Oh — and, yes, of course, this is what the case before the Supreme Court is alll about.  Which is why the willed and faux-naive ignorance of  Scalia, Alito and others earns the name of evil.

Go read the whole piece.  Get angry, then angrier.  If you live with GOP representatives, send this column to them.  If you have friends or family or acquaintances who might be able to make the same leap John managed, pass it on to them too.  Pressure is a daily accumulation of little taps and nudges, and there is no time the present.

*I won’t insult you by adding the reflexive “and Replace,” as there is no replacement on offer; vouchers are not a health care system, and would, as now proposed, do that quantity of good that asymptotically approaches zero for this family.

Image: Gustave Doré, A Couple and Two Children Sleeping Under the London Bridge 1871.

Now you see why Judge Sotomayor will be a Supreme Court Justice, and Sen. Coburn will not:

July 15, 2009

Update…Ooops — wrong Republican trying to perform Latino/a outreach in the title.  Apologies…(Memo to self:  don’t blog and speed…)

There is nothing more to say to the video below but OMG.  I mean, Lucille Ball was a comic genius and worthy of all kinds of tribute, and Desi Arnaz was a great foil for her comedy, and a fine musician and producer too, but talk about tin — no make that lead — ears, and  you have the Hon. (sic) Senator Sessions Coburn.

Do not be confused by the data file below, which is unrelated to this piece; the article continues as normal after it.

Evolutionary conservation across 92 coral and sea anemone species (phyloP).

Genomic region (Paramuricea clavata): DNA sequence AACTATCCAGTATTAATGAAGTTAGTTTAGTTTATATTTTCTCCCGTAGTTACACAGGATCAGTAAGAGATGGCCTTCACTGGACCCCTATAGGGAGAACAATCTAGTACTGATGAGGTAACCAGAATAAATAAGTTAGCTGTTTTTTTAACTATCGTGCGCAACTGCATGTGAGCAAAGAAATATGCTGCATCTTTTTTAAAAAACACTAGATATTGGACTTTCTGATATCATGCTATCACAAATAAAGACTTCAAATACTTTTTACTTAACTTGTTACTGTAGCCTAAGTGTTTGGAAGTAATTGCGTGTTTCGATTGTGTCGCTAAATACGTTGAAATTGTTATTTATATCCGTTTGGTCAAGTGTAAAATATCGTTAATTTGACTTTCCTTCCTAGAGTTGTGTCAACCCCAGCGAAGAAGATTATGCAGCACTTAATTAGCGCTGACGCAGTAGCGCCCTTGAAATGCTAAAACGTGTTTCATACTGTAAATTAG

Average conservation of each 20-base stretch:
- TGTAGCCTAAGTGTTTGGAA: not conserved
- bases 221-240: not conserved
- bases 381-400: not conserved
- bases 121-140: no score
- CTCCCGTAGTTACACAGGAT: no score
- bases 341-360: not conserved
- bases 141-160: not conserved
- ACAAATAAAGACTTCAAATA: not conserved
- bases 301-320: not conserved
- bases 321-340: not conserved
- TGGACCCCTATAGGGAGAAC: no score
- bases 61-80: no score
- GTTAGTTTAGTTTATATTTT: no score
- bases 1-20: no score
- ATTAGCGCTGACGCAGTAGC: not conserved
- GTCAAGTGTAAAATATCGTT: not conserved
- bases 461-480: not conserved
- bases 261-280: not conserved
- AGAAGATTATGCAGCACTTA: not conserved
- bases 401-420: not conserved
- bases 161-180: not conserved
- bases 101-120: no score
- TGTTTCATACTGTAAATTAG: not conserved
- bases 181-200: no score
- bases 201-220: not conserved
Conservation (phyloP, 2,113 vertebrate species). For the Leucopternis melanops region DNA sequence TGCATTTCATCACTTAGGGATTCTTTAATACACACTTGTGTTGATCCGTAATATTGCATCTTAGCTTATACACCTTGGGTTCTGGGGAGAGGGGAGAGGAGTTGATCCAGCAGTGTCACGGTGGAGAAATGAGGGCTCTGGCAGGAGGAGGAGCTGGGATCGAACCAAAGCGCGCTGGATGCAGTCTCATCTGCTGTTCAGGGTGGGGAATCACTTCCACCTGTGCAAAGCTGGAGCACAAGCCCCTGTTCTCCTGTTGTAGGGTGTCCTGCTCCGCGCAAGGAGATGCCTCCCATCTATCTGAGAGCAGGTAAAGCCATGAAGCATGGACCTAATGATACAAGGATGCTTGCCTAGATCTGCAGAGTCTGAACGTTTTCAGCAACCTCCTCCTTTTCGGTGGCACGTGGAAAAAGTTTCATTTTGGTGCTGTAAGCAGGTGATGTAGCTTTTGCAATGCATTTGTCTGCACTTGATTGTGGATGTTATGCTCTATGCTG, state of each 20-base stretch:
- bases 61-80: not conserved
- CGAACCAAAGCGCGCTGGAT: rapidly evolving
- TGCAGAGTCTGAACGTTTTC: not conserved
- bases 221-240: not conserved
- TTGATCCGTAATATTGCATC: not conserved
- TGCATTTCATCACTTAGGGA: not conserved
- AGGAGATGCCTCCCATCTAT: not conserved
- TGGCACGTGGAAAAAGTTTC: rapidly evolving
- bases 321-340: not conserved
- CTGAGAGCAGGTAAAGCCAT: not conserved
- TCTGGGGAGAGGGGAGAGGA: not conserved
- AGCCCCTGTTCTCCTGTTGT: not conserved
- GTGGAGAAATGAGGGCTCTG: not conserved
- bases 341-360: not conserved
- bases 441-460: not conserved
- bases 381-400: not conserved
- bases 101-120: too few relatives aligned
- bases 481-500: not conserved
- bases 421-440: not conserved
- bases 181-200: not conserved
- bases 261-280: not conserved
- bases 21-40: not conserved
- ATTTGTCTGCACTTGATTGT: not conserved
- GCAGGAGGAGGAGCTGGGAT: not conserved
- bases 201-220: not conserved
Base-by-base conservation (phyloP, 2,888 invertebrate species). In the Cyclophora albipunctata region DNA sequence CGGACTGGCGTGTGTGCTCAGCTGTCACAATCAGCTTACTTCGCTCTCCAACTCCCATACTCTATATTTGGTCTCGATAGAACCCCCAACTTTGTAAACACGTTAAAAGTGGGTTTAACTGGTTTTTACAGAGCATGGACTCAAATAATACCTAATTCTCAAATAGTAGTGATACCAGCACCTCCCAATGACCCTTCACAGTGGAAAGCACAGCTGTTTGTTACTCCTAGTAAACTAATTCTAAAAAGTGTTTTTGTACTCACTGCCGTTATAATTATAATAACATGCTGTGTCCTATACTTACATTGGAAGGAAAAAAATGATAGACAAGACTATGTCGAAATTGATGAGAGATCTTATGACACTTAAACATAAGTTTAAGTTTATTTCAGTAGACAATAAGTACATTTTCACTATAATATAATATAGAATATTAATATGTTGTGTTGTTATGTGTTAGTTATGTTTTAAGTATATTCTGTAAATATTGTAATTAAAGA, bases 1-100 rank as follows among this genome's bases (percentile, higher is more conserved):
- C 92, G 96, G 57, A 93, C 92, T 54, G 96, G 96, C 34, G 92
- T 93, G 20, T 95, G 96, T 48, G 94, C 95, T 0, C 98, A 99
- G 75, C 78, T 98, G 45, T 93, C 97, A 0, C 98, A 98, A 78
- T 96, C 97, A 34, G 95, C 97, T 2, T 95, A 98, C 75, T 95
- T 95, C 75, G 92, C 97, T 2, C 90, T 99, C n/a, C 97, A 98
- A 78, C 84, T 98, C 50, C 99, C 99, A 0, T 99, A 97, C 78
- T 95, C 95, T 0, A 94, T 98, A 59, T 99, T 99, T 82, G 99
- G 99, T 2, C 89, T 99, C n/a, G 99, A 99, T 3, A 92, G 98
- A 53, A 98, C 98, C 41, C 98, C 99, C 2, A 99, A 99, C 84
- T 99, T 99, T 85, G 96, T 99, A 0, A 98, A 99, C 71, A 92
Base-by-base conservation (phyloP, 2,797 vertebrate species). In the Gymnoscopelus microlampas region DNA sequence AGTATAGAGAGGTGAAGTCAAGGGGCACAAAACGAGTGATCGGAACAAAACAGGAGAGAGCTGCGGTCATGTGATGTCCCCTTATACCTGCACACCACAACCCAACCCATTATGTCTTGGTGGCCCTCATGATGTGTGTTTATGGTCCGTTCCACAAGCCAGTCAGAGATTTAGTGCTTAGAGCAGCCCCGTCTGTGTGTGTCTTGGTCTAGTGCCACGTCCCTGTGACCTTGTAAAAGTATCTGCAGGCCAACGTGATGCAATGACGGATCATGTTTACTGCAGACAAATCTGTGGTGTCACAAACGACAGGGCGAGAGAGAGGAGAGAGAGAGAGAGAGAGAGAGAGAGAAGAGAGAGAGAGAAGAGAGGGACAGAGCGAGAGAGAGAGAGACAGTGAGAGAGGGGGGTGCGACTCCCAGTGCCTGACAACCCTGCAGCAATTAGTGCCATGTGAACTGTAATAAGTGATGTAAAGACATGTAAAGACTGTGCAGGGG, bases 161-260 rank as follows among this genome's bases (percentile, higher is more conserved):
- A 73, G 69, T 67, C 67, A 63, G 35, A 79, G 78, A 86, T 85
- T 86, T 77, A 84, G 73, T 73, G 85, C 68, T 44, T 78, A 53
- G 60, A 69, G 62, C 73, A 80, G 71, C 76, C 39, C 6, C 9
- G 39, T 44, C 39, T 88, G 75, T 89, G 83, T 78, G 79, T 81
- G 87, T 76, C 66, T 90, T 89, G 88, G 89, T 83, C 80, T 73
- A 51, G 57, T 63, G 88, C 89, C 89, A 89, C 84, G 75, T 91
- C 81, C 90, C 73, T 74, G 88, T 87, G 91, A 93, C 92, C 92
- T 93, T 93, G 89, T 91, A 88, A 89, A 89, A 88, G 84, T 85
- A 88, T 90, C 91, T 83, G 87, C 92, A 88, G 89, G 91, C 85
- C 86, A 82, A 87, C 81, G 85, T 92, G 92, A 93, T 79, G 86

So:  how’s that GOP – Latino/a outreach working for you folks?

(h/t DougJ at Balloon Juice.)

John McCain’s reality problem: Guantanamo, State Power, and Theoretical Physics

June 17, 2008

You have to be quick to be good. Today, via Atrios, George Will (George Will!) is actually saying the right thing about John McCain’s latest, almost tragic, self negation.

The back story: The Supreme Court rules 5-4 that prisoners held by the US, on territory the US wholly controls, actually have some baseline of essential rights, in particular the right to make a habeas corpus claim, requesting a hearing (requesting! not automatically receiving) in which the government must demonstrate that it has due cause to hold the complainant, or else release him or her.

So what happened next? Joy amongst those who think the Constitution has some life in it yet, visions of the apocalypse for those who feel the rule of law is for other people.